I am trying to acquire some skills about pulse generation, but that's not easy. I've tried to derive the power dissipated by the input resistor in my pulse generator, but it turns out to be much lesser than the actual power (if I am correct). Where is my mistake ?

The pulse generator is a simple relaxation avalanche transistor pulse generator.


Here is a picture


Edit: the 50Ohm resistors visible in the picture are disconnected. Only the 50 Ohm of the atenuator plays a role here. Here is my derivation of the dissipated power:

The oscillator is powered via a resistor \$R\$ (\$= R1+R2\$ in the schematic) charging a capacitor \$C\$ (\$C_1\$ in the schematic) and discharging via the transistor into the load resistance \$R_L\$ (=R4 in the schematic).

We can visualize the pulse with the oscilloscope. enter image description here

We shall assume here that the pulse has roughly the shape of a right angle triangle, whose right angle corner is at \$(0,0)\$. Let \$V\$ be the height of the triangle (in Volts), and \$\sigma\$ its basis (in seconds). So, the equation of the pulse shape is roughly $$u(t) = V - {V\over \sigma}t.$$

This gives the energy dissipated in \$R_L\$ by a single pulse: $$ E = {1\over R_L}\int_0^\sigma u^2(t) dt = {1\over R_L} \bigg[ -{\sigma\over 3V}\bigg(V - {V\over \sigma} t\bigg)^3\bigg]_0^\sigma = {\sigma\over 3R_L}V^2 $$ (1/3 of the energy dissipated by a square wave, this makes sense). Let us assume the frequency of the pulses is \$f\$, then the energy dissipated in \$R_L\$ in one second, which is also the mean power, is $$ P_{mean} = fE = {f\sigma\over 3R_L}V^2. $$

Now, we are interested in the evaluation of the capacitance \$C\$. Let \$V_{av}\$ be the smallest input supply voltage such that the avalanche transistor oscillations occur. The final voltage of the capacitor before its discharge into the transistor is aproximatively \$V_{av}\$, so its energy is \$E_{cap} = CV_{av}^2/2\$. But this energy is almost entirely transmitted by the pulse to the transistor and \$R_L\$, so, neglecting the energy wasted by the transistor (that I've checked to remain cool), it is equal to the energy \$E\$ computed above. This leads to: $$ C = {2\sigma\over 3R_L}{V^2\over V_{av}^2}. $$

Finally, let us evaluate the power dissipated by the resistor \$R\$. Recall that the energy wasted in a resistor charging a capacitance \$C\$ up to the supply voltage \$U\$ is \$CU^2/2\$ (the same as the energy stored in the capacitor). To a good approximation (since \$1/f\$ is much larger than \$\sigma\$), all the current flowing through \$R\$ is used to charge \$C\$.

So, with \$U = V_{av}\$, we have finally that the energy dissipated by \$R\$ in one second, or the mean power, is approximately $$ P^R_{mean} = {1\over 2} f C V_{av}^2 = {f\sigma\over 3R_L}V^2 = P_{mean}. $$ This is a curious result: the power dissipated by the input resistor is equal to the power dissipated by the load resistor.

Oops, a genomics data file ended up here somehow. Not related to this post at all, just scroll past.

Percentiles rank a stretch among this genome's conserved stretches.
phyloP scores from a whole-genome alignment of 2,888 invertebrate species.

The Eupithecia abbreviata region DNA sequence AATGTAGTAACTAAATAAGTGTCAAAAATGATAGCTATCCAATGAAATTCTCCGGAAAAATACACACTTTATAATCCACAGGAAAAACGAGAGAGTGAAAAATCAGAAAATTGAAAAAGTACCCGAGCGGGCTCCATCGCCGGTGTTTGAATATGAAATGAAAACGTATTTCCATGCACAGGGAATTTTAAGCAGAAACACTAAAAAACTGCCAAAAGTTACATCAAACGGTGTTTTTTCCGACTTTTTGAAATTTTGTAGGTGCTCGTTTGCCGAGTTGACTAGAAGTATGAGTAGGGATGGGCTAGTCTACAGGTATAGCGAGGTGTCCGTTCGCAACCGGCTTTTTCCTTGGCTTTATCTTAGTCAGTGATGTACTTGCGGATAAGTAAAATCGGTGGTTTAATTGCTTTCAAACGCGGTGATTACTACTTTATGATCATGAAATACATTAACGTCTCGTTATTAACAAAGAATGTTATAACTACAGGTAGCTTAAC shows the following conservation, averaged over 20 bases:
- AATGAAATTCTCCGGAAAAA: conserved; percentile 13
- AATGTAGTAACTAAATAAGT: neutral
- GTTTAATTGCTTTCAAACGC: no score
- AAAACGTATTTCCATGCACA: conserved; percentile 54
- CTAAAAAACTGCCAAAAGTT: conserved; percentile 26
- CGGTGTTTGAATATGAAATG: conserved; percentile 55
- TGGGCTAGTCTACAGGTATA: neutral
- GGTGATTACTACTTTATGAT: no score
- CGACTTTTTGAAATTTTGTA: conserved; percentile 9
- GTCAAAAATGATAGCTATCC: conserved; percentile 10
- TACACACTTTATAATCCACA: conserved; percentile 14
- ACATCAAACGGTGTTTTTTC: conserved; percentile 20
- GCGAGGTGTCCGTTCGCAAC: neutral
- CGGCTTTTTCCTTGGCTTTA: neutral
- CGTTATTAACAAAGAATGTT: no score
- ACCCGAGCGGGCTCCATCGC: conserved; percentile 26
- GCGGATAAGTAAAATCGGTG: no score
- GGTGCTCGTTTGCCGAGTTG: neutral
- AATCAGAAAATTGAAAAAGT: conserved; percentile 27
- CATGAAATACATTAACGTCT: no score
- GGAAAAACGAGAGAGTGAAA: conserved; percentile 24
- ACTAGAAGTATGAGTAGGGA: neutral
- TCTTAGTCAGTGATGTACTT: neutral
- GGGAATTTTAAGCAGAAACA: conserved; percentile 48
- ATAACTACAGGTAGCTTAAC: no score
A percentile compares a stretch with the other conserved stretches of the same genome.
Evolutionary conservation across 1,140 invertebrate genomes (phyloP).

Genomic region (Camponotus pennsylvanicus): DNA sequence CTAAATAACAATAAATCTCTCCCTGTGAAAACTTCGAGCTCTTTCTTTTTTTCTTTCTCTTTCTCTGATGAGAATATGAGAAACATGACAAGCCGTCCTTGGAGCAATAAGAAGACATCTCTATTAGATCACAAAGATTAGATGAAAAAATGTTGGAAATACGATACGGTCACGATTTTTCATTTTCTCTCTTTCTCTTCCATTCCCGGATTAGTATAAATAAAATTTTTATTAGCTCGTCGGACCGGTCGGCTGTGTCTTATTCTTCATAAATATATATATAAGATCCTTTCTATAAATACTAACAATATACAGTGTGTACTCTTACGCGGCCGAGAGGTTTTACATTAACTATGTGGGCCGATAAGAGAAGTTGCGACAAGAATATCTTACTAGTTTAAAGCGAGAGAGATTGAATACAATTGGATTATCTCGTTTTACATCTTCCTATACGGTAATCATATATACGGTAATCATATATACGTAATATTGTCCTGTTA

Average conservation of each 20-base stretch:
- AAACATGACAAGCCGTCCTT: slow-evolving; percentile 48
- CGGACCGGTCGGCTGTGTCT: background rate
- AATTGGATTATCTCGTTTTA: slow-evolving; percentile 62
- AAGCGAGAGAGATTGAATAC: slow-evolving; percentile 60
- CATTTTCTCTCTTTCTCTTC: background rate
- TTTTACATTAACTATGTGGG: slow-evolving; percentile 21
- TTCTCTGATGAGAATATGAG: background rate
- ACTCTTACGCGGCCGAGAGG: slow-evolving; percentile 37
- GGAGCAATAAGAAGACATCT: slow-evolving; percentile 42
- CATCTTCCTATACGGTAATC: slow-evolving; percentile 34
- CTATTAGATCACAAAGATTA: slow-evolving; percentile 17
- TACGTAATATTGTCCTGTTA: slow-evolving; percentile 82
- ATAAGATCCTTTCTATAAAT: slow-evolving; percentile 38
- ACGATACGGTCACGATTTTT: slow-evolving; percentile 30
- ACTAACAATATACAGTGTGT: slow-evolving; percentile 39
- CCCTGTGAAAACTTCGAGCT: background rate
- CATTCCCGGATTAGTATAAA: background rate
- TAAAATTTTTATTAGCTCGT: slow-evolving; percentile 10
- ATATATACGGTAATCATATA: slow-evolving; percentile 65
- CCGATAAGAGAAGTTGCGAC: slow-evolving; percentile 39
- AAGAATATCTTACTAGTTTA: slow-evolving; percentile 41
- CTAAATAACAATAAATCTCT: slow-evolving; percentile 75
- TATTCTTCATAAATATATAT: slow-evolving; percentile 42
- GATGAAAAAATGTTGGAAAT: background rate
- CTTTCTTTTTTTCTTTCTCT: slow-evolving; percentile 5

If \$U > V_{av}\$, then we have $$ P_{mean}^{R} = {f\sigma\over 3R_L}{U^2\over V_{av}^2} V^2 = {U^2\over V_{av}^2} P_{mean}. $$

Application to my generator (see images above):

\$R_L = 50\ \Omega\$,

\$R = 41 +10 = 51\ k\Omega\$,

\$\sigma = 10\ ns\$,

\$\Delta = 40\ \mu s\$,

\$f = 1/\Delta = 25 \ kHz\$,

\$ V = 1.8\sqrt{1000} = 57\ V\$ (1.8V on oscilloscope, with atenuator 30db),

\$ V_{av} = 150\ V\$,

\$U = 160V\$

frequency of peaks

This gives $$ P_{mean} = 5.4\ mW; $$ $$ C = 19\ pF, $$ $$ P_{mean}^{R} = 5.8 \ mW; $$

But I've also measured \$ I_{supply} = 0.6\ mA\$,


which gives $$ P^R_{mean \ actual} = R I^2_{supply} \approx 18\ mW. $$

This much more than the theoretical power. Where is the mistake/erroneous assumption ?

  • \$\begingroup\$ How do you know that the current meter is accurate? Has it been calibrated lately, or have you tried to verify the meter's accuracy in some way? \$\endgroup\$ Jun 17, 2019 at 18:04
  • \$\begingroup\$ Humm. Indeed, I've not checked that. \$\endgroup\$
    – MikeTeX
    Jun 17, 2019 at 18:13

2 Answers 2


So, after a week, I have at the last the answer of the enigma. I think the answer is interesting, in particular for the persons who intend to deal with avalanche breakdown.

The first thing I did, following the advice of Sunnyskyguy, was to scope the voltage at the terminals of R2, in order to check if the current measured by the analog Ammeter was wrong. Surprisingly enough, it can be deduced from the image below that the Ammeter was remarkably exact: the mean current is indeed about 0.6mA. Here is the image of the voltage at one terminal of R1 (between R1 and R2):

Voltage at R1

There is a 1:10 probe, so the voltage is the sum of 125V with the mean of a saw tooth of height 25V, that is 125V + 12.5V = 137.5V. The voltage of the generator is 162V, hence the mean current flowing through R1 is (162V - 137.5V)/(R1 = 41k) = 0.6mA approx.